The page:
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ISLAMABAD, June 21: Anti-Terrorism Court (ATC) Judge Syed Kausar Abbas Zaidi recorded the statements of three police officers on Friday in the judges’ detention case against the former military ruler Gen Pervez Musharraf.

Oddly, none of the 11 spirited lawyers who instituted the case against Musharraf appeared before Judge Zaidi who had framed the charge against the former army chief on June 15 and called the 18 witnesses cited by the prosecution to record their statements.

Since the proceedings were not open to the media, information about what transpired there was collected from people who were there.

The Anti-Terrorism Court (ATC) held the proceedings inside the Chak Shahzad farmhouse of Gen Musharraf, which the authorities have declared a sub-jail.

Special Prosecutor Amir Nadeem Tabish told reporters on emerging from the proceedings that police inspector Hakim Khan told the Anti-Terrorism Court (ATC) that he registered the FIR against Gen Musharraf on August 11, 2009 for detaining over 60 judges of the superior courts after complainant advocate Mohammad Aslam Ghumman produced a sessions court’s order to do that.

Inspector Hakim Khan said that initially the former army chief was booked under Section 344 of the Criminal Procedure Code, which was a bailable offence.

Sub-Inspector Shahid, the second police witness, said he took over the investigation after Hakim Khan was transferred to another post.

Constable Atiqur Rehman informed the court that he had fixed the order of a sessions court that declared Gen Musharraf a proclaimed offender at the general’s residence.

Anwaar Dar, one of the complainant lawyers, claimed to reporters that he did not receive any court summons to appear as a witness. “I would definitely appear if the summon is delivered to me,” he said.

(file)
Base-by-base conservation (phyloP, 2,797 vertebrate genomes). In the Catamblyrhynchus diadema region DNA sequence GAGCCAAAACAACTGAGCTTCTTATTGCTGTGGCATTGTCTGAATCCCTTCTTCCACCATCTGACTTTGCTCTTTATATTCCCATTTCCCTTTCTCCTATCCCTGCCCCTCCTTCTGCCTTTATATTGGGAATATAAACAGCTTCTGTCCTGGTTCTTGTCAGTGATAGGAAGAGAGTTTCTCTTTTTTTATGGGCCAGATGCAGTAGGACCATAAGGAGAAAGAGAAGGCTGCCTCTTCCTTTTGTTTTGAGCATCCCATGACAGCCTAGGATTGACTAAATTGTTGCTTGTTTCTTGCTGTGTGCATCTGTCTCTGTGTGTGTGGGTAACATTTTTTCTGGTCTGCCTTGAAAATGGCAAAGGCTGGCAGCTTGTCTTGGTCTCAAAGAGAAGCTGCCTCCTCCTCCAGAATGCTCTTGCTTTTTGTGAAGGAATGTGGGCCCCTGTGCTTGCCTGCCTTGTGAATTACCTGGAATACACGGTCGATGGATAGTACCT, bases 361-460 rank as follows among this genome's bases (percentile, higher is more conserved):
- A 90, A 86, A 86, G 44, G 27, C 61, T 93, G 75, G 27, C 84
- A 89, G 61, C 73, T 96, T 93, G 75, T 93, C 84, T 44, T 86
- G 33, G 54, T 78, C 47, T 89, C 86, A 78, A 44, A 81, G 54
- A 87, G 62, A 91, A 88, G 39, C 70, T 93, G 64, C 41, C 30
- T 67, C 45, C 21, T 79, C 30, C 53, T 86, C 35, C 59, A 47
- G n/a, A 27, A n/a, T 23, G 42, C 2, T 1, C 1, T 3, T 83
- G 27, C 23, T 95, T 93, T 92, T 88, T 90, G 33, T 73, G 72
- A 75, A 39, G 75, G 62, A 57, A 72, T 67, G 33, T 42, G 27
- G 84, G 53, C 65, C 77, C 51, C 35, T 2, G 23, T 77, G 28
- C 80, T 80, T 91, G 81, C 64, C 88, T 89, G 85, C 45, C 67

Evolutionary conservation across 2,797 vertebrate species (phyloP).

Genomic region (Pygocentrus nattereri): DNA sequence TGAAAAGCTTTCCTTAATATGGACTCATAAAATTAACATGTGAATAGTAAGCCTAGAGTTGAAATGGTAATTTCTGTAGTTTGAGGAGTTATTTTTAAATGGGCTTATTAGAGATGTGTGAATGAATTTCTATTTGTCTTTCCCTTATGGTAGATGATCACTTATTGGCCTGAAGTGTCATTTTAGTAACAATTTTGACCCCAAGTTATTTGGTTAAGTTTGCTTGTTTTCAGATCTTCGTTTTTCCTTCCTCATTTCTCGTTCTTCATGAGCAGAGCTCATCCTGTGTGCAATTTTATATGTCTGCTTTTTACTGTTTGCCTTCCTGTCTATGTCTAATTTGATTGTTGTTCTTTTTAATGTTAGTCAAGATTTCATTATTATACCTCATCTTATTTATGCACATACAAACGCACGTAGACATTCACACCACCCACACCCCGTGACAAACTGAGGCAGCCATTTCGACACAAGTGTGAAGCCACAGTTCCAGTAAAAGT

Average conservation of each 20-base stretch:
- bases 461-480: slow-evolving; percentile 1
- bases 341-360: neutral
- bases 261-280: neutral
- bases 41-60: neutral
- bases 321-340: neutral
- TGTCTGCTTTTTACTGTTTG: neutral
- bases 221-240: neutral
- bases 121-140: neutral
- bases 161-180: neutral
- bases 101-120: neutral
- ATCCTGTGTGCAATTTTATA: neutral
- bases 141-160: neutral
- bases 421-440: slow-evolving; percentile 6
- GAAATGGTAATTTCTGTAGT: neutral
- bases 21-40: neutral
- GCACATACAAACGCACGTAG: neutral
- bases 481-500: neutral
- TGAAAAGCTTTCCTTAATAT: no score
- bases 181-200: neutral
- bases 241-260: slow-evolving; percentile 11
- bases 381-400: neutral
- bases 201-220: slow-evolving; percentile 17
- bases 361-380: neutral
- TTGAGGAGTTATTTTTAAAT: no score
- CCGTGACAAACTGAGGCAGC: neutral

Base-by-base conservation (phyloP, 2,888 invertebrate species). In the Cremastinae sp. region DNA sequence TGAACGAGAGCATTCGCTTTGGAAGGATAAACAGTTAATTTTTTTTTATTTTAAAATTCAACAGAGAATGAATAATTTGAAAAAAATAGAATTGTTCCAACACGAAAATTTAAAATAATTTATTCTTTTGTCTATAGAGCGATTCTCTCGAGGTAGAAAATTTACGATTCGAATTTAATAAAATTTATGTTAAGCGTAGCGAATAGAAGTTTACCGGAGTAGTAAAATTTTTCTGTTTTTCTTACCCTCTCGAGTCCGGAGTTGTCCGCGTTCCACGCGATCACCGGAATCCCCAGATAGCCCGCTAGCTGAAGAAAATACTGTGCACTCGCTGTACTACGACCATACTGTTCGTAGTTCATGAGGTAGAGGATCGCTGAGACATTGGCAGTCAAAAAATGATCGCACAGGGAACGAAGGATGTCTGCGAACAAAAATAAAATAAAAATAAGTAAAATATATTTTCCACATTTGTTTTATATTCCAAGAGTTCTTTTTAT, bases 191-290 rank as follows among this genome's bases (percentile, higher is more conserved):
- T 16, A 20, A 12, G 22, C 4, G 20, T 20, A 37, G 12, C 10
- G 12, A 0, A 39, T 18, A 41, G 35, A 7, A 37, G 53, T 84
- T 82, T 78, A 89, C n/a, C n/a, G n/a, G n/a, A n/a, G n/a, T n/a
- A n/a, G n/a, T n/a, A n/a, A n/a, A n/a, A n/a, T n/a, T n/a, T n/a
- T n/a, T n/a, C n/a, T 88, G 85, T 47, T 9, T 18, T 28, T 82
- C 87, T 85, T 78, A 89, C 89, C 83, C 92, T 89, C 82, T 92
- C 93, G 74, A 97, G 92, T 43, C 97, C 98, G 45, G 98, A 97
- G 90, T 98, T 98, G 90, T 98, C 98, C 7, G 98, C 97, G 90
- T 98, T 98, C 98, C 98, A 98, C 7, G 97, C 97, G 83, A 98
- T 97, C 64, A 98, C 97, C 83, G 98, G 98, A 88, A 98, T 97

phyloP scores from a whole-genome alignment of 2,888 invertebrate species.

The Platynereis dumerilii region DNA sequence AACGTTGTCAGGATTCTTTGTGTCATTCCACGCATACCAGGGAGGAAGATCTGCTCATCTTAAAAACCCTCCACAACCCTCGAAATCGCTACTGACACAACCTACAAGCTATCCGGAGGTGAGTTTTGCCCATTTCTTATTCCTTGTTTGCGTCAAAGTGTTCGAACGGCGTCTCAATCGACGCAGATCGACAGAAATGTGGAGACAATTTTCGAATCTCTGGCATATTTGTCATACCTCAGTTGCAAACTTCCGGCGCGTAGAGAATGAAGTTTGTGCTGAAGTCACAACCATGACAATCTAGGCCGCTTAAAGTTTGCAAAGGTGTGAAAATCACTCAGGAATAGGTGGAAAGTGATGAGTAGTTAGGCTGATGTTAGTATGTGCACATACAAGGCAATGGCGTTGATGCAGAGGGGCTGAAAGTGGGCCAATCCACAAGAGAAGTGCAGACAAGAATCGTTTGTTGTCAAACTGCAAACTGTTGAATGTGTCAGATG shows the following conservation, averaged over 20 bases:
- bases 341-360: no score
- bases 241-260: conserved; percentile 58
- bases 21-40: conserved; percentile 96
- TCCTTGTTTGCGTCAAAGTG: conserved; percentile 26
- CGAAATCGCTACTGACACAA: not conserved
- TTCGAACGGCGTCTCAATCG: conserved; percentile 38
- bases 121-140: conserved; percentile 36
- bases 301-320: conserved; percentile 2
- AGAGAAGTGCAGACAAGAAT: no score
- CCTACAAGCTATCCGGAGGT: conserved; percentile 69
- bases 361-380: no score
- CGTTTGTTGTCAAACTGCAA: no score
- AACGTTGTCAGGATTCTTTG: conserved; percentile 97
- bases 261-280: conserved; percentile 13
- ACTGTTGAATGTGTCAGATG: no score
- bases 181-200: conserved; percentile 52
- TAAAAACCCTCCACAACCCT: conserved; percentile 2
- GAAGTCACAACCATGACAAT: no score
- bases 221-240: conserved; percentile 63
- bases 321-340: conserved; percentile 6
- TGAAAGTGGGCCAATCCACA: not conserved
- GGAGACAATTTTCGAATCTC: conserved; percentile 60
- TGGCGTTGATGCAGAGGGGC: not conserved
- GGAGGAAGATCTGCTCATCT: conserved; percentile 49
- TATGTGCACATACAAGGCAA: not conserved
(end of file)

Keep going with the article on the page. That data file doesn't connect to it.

At the same time he spoke about the disappointment of the complainant lawyers that the actual victims – meaning the judges – of Gen Musharraf’s November 3, 2007 proclamation of emergency were not ready to join the legal battle the complainants were fighting.

“Not a single serving or retired judge is ready to appear in the court for the redress of their own grievance,” said Dar.

Special prosecutor Tabish, however, asserted that summons were delivered to all the witnesses – 11 lawyers, six police officers and a producer of the state-run Pakistan Television. And the media also reported the same widely.

It was up to the witnesses to answer the summons, the special prosecutor said, claiming he did so in the face of “certain threats” to his life.

“I reached the temporary courtroom on my own motorcycle. The district administration did not provide me any transport nor any security,” the special prosecutor complained.

Advocate Mohammad Aslam Ghumman, the main complainant in the judges’ detention case, admitted that he received the summons but said he decided to stay away from the proceedings because the police did not arrange security for him.

“Unless I am provided adequate security I would not appear before the court for recording my statement,” said the advocate who filed a petition in the Supreme Court a week ago, alleging that a private security official of Gen Musharraf was threatening him and requesting a security detail for himself.

After cross-examining the police witnesses who appeared in the ATC on Friday, advocate Ilyas Siddiqui, counsel for Gen Musharraf, told Dawn that “none of the prosecution witnesses is relevant as they don’t know about the detention order” his client is accused of.

Gen Musharraf was not standing outside the judges’ residences.

“If the judges were detained then the Inspector General of Islamabad police, SSP and other senior police officers should also be challaned,” he said.

The ATC would take up the case again on June 29.